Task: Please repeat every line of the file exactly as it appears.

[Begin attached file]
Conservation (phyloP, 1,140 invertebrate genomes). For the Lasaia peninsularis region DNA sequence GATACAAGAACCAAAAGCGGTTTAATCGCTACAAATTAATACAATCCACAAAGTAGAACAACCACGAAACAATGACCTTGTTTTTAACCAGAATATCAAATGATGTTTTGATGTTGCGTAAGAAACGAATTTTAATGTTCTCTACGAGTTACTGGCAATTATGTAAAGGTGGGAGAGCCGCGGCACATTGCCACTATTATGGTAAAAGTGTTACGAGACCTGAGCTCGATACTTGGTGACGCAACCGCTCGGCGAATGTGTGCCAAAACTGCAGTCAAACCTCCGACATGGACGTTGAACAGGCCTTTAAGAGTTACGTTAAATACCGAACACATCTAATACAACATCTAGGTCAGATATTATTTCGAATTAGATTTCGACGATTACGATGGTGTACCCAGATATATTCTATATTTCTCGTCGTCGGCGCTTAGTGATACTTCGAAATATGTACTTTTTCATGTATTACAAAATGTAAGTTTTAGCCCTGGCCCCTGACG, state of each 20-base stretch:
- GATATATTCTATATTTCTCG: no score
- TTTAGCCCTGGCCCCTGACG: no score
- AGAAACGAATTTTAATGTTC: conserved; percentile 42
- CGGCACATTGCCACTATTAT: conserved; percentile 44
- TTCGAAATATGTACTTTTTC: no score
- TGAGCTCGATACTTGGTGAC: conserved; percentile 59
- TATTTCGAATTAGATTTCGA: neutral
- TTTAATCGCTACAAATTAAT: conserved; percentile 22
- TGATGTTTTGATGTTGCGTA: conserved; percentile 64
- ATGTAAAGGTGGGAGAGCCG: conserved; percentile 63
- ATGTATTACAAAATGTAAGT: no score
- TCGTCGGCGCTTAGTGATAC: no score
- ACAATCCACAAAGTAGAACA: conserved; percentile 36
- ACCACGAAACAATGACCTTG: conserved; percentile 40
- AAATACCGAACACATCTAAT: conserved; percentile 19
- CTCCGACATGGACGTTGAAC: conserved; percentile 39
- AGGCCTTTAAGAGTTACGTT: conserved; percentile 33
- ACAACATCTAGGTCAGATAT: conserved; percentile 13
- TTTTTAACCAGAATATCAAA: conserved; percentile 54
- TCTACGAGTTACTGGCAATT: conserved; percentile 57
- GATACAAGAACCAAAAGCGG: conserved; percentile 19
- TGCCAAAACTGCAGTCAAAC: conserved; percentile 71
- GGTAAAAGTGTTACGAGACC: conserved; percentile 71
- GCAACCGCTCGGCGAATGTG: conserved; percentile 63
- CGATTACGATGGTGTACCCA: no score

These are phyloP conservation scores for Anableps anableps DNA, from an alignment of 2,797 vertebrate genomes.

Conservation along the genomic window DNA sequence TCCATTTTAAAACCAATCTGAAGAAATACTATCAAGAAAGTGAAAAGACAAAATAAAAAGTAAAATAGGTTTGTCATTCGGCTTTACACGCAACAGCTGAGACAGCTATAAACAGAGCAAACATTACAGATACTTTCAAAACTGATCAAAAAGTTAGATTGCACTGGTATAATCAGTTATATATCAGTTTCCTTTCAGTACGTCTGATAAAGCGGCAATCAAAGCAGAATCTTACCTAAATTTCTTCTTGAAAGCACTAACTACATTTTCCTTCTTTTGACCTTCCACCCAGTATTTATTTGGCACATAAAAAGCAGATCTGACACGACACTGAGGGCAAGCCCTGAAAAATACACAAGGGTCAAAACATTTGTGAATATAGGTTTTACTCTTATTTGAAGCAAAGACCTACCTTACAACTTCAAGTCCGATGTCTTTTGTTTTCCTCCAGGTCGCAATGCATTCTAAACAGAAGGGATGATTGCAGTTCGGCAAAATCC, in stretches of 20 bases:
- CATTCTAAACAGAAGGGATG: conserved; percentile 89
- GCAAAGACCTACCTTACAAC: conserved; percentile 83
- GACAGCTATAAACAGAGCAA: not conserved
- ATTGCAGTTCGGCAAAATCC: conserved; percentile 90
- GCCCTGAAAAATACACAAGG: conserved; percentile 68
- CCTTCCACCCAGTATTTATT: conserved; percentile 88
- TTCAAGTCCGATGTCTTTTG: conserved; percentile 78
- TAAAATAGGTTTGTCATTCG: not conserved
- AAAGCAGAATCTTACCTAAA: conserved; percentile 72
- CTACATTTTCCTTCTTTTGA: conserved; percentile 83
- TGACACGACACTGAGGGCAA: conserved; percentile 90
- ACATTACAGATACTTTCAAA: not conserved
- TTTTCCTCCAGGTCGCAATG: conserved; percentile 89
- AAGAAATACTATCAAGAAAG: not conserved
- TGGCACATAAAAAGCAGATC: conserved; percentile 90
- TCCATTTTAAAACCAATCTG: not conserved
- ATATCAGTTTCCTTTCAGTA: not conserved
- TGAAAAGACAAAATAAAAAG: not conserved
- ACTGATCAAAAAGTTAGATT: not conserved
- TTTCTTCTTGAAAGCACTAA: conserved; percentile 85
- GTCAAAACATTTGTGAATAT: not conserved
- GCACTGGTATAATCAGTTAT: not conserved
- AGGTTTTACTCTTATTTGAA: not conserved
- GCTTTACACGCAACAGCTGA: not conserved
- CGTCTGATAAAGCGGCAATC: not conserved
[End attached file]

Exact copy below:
Conservation (phyloP, 1,140 invertebrate genomes). For the Lasaia peninsularis region DNA sequence GATACAAGAACCAAAAGCGGTTTAATCGCTACAAATTAATACAATCCACAAAGTAGAACAACCACGAAACAATGACCTTGTTTTTAACCAGAATATCAAATGATGTTTTGATGTTGCGTAAGAAACGAATTTTAATGTTCTCTACGAGTTACTGGCAATTATGTAAAGGTGGGAGAGCCGCGGCACATTGCCACTATTATGGTAAAAGTGTTACGAGACCTGAGCTCGATACTTGGTGACGCAACCGCTCGGCGAATGTGTGCCAAAACTGCAGTCAAACCTCCGACATGGACGTTGAACAGGCCTTTAAGAGTTACGTTAAATACCGAACACATCTAATACAACATCTAGGTCAGATATTATTTCGAATTAGATTTCGACGATTACGATGGTGTACCCAGATATATTCTATATTTCTCGTCGTCGGCGCTTAGTGATACTTCGAAATATGTACTTTTTCATGTATTACAAAATGTAAGTTTTAGCCCTGGCCCCTGACG, state of each 20-base stretch:
- GATATATTCTATATTTCTCG: no score
- TTTAGCCCTGGCCCCTGACG: no score
- AGAAACGAATTTTAATGTTC: conserved; percentile 42
- CGGCACATTGCCACTATTAT: conserved; percentile 44
- TTCGAAATATGTACTTTTTC: no score
- TGAGCTCGATACTTGGTGAC: conserved; percentile 59
- TATTTCGAATTAGATTTCGA: neutral
- TTTAATCGCTACAAATTAAT: conserved; percentile 22
- TGATGTTTTGATGTTGCGTA: conserved; percentile 64
- ATGTAAAGGTGGGAGAGCCG: conserved; percentile 63
- ATGTATTACAAAATGTAAGT: no score
- TCGTCGGCGCTTAGTGATAC: no score
- ACAATCCACAAAGTAGAACA: conserved; percentile 36
- ACCACGAAACAATGACCTTG: conserved; percentile 40
- AAATACCGAACACATCTAAT: conserved; percentile 19
- CTCCGACATGGACGTTGAAC: conserved; percentile 39
- AGGCCTTTAAGAGTTACGTT: conserved; percentile 33
- ACAACATCTAGGTCAGATAT: conserved; percentile 13
- TTTTTAACCAGAATATCAAA: conserved; percentile 54
- TCTACGAGTTACTGGCAATT: conserved; percentile 57
- GATACAAGAACCAAAAGCGG: conserved; percentile 19
- TGCCAAAACTGCAGTCAAAC: conserved; percentile 71
- GGTAAAAGTGTTACGAGACC: conserved; percentile 71
- GCAACCGCTCGGCGAATGTG: conserved; percentile 63
- CGATTACGATGGTGTACCCA: no score

These are phyloP conservation scores for Anableps anableps DNA, from an alignment of 2,797 vertebrate genomes.

Conservation along the genomic window DNA sequence TCCATTTTAAAACCAATCTGAAGAAATACTATCAAGAAAGTGAAAAGACAAAATAAAAAGTAAAATAGGTTTGTCATTCGGCTTTACACGCAACAGCTGAGACAGCTATAAACAGAGCAAACATTACAGATACTTTCAAAACTGATCAAAAAGTTAGATTGCACTGGTATAATCAGTTATATATCAGTTTCCTTTCAGTACGTCTGATAAAGCGGCAATCAAAGCAGAATCTTACCTAAATTTCTTCTTGAAAGCACTAACTACATTTTCCTTCTTTTGACCTTCCACCCAGTATTTATTTGGCACATAAAAAGCAGATCTGACACGACACTGAGGGCAAGCCCTGAAAAATACACAAGGGTCAAAACATTTGTGAATATAGGTTTTACTCTTATTTGAAGCAAAGACCTACCTTACAACTTCAAGTCCGATGTCTTTTGTTTTCCTCCAGGTCGCAATGCATTCTAAACAGAAGGGATGATTGCAGTTCGGCAAAATCC, in stretches of 20 bases:
- CATTCTAAACAGAAGGGATG: conserved; percentile 89
- GCAAAGACCTACCTTACAAC: conserved; percentile 83
- GACAGCTATAAACAGAGCAA: not conserved
- ATTGCAGTTCGGCAAAATCC: conserved; percentile 90
- GCCCTGAAAAATACACAAGG: conserved; percentile 68
- CCTTCCACCCAGTATTTATT: conserved; percentile 88
- TTCAAGTCCGATGTCTTTTG: conserved; percentile 78
- TAAAATAGGTTTGTCATTCG: not conserved
- AAAGCAGAATCTTACCTAAA: conserved; percentile 72
- CTACATTTTCCTTCTTTTGA: conserved; percentile 83
- TGACACGACACTGAGGGCAA: conserved; percentile 90
- ACATTACAGATACTTTCAAA: not conserved
- TTTTCCTCCAGGTCGCAATG: conserved; percentile 89
- AAGAAATACTATCAAGAAAG: not conserved
- TGGCACATAAAAAGCAGATC: conserved; percentile 90
- TCCATTTTAAAACCAATCTG: not conserved
- ATATCAGTTTCCTTTCAGTA: not conserved
- TGAAAAGACAAAATAAAAAG: not conserved
- ACTGATCAAAAAGTTAGATT: not conserved
- TTTCTTCTTGAAAGCACTAA: conserved; percentile 85
- GTCAAAACATTTGTGAATAT: not conserved
- GCACTGGTATAATCAGTTAT: not conserved
- AGGTTTTACTCTTATTTGAA: not conserved
- GCTTTACACGCAACAGCTGA: not conserved
- CGTCTGATAAAGCGGCAATC: not conserved